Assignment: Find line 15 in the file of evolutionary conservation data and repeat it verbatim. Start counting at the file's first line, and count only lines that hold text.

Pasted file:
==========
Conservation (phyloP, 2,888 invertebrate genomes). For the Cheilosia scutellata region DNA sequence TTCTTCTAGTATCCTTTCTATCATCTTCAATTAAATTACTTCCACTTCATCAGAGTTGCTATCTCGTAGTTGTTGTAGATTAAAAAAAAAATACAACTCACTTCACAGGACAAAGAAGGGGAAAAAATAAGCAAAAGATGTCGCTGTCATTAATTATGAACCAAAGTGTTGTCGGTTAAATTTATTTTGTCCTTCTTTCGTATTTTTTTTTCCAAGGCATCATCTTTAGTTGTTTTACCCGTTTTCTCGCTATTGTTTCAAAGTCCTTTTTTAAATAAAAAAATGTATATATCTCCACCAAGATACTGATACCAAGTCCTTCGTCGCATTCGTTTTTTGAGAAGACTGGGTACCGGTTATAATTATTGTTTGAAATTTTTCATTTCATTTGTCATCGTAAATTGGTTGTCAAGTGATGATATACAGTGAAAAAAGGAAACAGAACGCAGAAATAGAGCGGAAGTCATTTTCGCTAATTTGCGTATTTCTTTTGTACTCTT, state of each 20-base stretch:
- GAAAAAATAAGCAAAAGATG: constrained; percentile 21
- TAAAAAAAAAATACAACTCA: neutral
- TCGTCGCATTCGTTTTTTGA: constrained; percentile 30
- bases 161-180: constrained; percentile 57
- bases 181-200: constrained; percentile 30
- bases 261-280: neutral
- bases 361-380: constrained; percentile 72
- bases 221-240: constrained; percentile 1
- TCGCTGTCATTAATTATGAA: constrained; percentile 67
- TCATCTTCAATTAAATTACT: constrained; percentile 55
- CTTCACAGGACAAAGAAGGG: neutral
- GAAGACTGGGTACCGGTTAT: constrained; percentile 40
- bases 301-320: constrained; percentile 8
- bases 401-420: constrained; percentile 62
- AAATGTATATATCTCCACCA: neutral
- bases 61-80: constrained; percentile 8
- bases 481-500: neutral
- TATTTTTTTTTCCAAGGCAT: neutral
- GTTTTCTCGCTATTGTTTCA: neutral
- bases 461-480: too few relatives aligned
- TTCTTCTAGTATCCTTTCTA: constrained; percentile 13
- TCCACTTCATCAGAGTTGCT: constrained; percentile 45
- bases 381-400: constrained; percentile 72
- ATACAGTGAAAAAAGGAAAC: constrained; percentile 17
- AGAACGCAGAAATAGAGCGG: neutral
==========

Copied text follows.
- bases 401-420: constrained; percentile 62